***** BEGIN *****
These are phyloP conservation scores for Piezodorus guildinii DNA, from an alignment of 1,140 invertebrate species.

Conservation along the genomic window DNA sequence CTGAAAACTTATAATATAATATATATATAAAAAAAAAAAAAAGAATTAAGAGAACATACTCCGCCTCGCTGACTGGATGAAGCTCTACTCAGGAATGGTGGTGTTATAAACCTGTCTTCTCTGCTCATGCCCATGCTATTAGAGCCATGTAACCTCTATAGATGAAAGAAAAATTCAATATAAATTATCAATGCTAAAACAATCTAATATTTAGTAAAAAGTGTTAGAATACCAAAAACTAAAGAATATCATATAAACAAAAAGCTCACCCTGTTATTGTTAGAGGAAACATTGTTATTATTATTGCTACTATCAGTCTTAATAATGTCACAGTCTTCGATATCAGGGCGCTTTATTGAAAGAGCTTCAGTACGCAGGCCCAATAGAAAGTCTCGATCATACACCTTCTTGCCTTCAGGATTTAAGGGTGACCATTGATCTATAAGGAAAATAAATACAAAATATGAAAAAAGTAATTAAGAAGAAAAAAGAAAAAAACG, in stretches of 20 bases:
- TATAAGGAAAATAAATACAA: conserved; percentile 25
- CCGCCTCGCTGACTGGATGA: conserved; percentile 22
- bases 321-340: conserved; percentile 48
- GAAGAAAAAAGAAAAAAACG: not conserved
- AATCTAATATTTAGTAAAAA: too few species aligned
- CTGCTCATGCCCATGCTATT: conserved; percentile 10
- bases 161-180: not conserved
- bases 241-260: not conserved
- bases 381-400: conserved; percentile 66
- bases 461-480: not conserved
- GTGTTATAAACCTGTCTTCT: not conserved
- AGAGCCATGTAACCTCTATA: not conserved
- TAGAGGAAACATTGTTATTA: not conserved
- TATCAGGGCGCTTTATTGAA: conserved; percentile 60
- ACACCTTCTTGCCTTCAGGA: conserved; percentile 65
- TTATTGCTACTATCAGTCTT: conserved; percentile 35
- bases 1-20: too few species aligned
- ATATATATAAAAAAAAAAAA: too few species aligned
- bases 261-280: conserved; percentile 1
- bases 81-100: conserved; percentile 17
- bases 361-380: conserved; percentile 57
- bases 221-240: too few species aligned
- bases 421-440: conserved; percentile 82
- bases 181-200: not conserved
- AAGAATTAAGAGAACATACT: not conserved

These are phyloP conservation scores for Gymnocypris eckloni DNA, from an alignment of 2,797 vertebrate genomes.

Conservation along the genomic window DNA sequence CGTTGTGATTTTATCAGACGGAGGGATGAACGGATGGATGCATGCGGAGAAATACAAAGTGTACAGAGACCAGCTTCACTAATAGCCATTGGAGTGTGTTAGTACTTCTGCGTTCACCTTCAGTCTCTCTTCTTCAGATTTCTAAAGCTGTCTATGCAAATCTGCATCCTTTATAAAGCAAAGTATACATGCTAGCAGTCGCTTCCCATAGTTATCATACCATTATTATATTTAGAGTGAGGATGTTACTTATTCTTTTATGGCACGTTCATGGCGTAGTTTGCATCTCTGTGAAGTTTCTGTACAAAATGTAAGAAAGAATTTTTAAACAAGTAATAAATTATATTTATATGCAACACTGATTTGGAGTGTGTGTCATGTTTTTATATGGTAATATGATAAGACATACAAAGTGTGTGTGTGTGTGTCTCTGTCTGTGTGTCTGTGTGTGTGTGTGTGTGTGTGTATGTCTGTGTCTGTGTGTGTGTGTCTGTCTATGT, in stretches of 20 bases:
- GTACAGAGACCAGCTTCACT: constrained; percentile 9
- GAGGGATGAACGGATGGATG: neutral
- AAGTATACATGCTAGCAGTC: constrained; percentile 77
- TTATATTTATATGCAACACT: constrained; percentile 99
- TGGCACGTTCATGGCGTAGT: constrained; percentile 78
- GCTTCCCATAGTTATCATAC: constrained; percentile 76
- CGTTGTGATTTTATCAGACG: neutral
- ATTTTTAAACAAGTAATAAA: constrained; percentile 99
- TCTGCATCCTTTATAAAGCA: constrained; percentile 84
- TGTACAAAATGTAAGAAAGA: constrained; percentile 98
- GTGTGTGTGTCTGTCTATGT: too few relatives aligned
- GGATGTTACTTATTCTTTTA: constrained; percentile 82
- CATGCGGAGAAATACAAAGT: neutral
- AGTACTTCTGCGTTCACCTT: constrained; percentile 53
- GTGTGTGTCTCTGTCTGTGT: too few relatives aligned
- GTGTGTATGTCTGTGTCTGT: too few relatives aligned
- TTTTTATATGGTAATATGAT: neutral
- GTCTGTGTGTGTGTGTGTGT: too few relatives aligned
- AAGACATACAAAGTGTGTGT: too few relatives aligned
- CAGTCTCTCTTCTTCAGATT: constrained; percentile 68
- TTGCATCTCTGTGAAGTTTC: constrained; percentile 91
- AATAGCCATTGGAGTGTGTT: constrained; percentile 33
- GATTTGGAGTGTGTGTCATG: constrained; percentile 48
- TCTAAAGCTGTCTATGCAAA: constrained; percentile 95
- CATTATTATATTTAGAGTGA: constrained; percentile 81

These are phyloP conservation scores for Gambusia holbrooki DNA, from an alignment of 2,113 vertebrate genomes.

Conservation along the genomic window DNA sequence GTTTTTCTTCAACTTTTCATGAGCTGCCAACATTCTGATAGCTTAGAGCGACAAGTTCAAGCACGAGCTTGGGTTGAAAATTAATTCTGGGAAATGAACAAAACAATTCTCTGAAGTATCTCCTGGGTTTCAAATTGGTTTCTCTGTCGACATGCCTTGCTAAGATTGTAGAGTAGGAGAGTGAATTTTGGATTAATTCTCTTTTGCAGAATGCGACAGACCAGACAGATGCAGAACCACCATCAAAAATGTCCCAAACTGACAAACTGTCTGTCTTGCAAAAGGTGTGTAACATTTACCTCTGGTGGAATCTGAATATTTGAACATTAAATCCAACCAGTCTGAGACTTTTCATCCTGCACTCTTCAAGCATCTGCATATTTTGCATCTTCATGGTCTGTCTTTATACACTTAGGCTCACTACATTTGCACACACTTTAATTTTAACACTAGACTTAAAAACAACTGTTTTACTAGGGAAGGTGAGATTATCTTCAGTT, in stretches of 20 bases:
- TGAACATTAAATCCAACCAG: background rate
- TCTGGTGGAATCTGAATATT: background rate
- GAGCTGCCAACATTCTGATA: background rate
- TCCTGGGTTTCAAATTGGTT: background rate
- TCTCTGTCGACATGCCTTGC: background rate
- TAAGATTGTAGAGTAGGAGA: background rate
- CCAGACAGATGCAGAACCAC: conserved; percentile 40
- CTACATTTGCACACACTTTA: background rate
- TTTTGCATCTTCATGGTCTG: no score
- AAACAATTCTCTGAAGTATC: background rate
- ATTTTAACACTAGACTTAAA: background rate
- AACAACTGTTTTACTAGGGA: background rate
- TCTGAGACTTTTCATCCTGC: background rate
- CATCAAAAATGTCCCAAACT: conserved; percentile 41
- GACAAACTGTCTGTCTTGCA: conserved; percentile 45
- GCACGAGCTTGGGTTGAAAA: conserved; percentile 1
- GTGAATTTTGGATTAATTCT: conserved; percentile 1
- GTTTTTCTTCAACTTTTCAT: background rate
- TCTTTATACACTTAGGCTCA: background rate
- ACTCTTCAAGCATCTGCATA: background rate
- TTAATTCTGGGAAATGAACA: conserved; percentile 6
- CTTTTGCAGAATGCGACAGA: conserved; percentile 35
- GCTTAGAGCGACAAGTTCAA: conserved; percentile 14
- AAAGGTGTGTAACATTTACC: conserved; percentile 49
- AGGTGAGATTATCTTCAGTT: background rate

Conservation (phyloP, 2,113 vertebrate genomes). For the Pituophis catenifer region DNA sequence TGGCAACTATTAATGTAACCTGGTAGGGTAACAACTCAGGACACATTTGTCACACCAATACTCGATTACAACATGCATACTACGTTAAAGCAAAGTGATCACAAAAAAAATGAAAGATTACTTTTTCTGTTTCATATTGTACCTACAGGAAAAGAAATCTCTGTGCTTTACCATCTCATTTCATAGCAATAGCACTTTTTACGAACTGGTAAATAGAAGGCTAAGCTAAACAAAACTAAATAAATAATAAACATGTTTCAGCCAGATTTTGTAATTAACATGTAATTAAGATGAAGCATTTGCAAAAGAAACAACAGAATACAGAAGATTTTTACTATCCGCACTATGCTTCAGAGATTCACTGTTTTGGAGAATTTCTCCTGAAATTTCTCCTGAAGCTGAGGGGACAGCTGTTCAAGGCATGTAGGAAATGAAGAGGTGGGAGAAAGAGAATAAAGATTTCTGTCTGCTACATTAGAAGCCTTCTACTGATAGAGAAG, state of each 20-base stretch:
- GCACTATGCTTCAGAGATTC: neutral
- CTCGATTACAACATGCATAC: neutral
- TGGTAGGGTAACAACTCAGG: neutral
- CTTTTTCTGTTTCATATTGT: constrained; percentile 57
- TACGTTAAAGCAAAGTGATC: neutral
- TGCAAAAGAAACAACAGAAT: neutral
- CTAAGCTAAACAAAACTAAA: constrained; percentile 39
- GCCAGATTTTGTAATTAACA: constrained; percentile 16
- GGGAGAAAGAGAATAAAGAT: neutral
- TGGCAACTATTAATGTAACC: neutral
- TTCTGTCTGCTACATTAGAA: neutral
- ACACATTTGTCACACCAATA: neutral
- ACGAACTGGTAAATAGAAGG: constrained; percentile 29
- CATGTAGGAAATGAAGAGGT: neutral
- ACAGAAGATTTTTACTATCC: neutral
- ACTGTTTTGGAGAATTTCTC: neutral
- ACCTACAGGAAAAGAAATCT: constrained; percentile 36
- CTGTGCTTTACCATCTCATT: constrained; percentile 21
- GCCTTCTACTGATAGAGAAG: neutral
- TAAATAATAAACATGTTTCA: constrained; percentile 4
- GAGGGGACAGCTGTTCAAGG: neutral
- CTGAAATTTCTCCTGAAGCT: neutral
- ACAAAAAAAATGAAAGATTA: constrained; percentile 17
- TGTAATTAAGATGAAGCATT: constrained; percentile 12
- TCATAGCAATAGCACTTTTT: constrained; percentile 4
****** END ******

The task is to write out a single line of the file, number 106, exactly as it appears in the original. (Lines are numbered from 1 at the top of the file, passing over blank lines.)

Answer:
- TGTAATTAAGATGAAGCATT: constrained; percentile 12